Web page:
Science

Patrick Center / WGVU

A Barry County man claims a fragment of the meteor that penetrated the earth’s atmosphere over Michigan this week – the one with the sonic boom causing an earthquake registering 2.0 on the Richter scale – came down over his head just outside Hastings. WGVU made the drive and trekked the fields in search of its remains.

“Uh, uh…who’d of…50 yards from where it hits and seeing it!”

Stacy Garrison was pulling into his driveway around 8:10 Tuesday evening.

gvsu.edu / Grand Valley State University

Ralph D. Hauenstein, the son of philanthropist Ralph W. Hauenstein carried out his late father’s wishes Monday announcing financial gifts to three West Michigan institutions.

“I think his life was exemplary of where he’s placed his fortune. Represented here are the mind, the body and the soul and the health of all three,” said Brian Hauenstein, the Grandson of philanthropist Colonel Ralph W. Hauenstein who passed away in January 2016.

Biologists with the Michigan Department of Environmental Quality are planning to take a second look at fish in the Rogue River due to growing water contamination concerns from nearby tannery dump sites.

The Grand Rapids Press reports that testing from four years ago found elevated levels of toxic industrial chemicals in fish north of the Rockford dam, prompting the state to issue limits to eating those fish in a health advisory.

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A scientific manuscript soon to be published in the Journal of Great Lakes Research questions the effectiveness of the Chicago Sanitary and Ship Canal’s electrical barrier preventing Asian carp from entering Lake Michigan.

WGVU spoke with Dr. Alan Steinman about the findings. Steinman is Director of the Annis Water Resources Institute at Grand Valley State University.

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Premiums will rise an average of 27 percent for the hundreds of thousands of Michigan residents who buy their own health insurance. Consumers eligible for income-based tax credits will be protected from the increasing premiums. The state Department of Insurance and Financial Services published the rates Wednesday. Enrollment for 2018 begins in a week. 

Autonomous cars head for the Big Apple

Oct 18, 2017

Autonomous vehicles are already navigating the verdant hills of Pittsburgh and cruising the pitched avenues of San Francisco. They may soon be tested by the chaos of downtown Manhattan, where pedestrians, taxis, buses and bikes embark daily on an eternal quest to avoid impact.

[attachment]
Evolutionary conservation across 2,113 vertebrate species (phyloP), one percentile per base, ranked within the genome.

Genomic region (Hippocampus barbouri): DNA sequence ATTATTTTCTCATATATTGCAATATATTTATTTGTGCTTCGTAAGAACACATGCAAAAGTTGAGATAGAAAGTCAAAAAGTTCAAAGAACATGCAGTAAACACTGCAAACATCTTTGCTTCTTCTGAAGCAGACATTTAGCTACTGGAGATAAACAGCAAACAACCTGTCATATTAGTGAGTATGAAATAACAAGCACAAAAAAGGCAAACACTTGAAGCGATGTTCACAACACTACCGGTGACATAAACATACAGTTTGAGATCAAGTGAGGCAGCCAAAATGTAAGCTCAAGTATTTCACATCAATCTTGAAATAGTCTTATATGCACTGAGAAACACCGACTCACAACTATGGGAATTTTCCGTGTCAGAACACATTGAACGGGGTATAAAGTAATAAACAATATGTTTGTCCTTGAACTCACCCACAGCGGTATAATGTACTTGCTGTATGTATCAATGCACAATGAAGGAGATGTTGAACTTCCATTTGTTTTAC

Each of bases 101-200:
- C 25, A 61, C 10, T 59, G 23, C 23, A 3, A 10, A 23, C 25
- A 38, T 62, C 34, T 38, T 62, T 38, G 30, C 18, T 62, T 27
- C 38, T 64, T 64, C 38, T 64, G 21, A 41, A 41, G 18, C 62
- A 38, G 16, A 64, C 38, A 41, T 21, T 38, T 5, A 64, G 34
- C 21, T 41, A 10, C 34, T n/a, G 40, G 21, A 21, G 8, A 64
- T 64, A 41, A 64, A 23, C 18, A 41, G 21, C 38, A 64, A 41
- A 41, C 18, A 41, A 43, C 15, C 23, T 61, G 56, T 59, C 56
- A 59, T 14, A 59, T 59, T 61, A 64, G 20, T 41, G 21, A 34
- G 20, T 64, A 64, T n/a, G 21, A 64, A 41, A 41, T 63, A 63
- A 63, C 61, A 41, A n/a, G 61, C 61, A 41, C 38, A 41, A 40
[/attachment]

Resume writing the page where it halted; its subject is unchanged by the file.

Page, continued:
Patrick Center / WGVU

Michigan State University officially opened its $88 million Grand Rapids Research with a ribbon cutting.

“One, two, three…”

Lead by Michigan State University President Lou Anna Simon, a giant green ribbon was cut opening the Medical School’s six-story, nearly 163,000-square-foot Grand Rapids Research Center.

“Imagine people who are thinking about things that we can’t yet imagine. Ideas that may work, they may not. But they’re all about trying to improve the quality of life.”

A biodigester that turns food scraps into green energy has reopened after shutting down two years ago over financial problems. The new owner, Generate Capital Inc., wants the revamped Fremont Regional Digester to start running at capacity later this fall. The digester is expected to turn 165,000 tons of organic waste a year into enough green energy to power at least 2,500 homes. 

The original $22 million plant that opened in 2012 produced energy to power about 1,500 homes annually. Generate Capital is working with Dynamic Systems Management to run the plant.

Mastodon bones being donated to University of Michigan

Sep 8, 2017

Prehistoric mastodon bones that were found at a western Michigan construction site are being donated to the University of Michigan. Workers found the bones Aug. 31 while excavating a road at a housing development near Byron Center, about 13 miles south of Grand Rapids. 

The City of Grand Rapids is launching a new web app that will allow residents a digital way of conducting business transactions with the city. In a partnership with cloud-based mobile government and payment platform Technology Company, ‘Pay It,’ the city is launching a new app called “GR Pay It’ that links water, refuse and property taxes into a single account, giving residents the ability to pay and manage their bills through the application as well as settle outstanding parking tickets.

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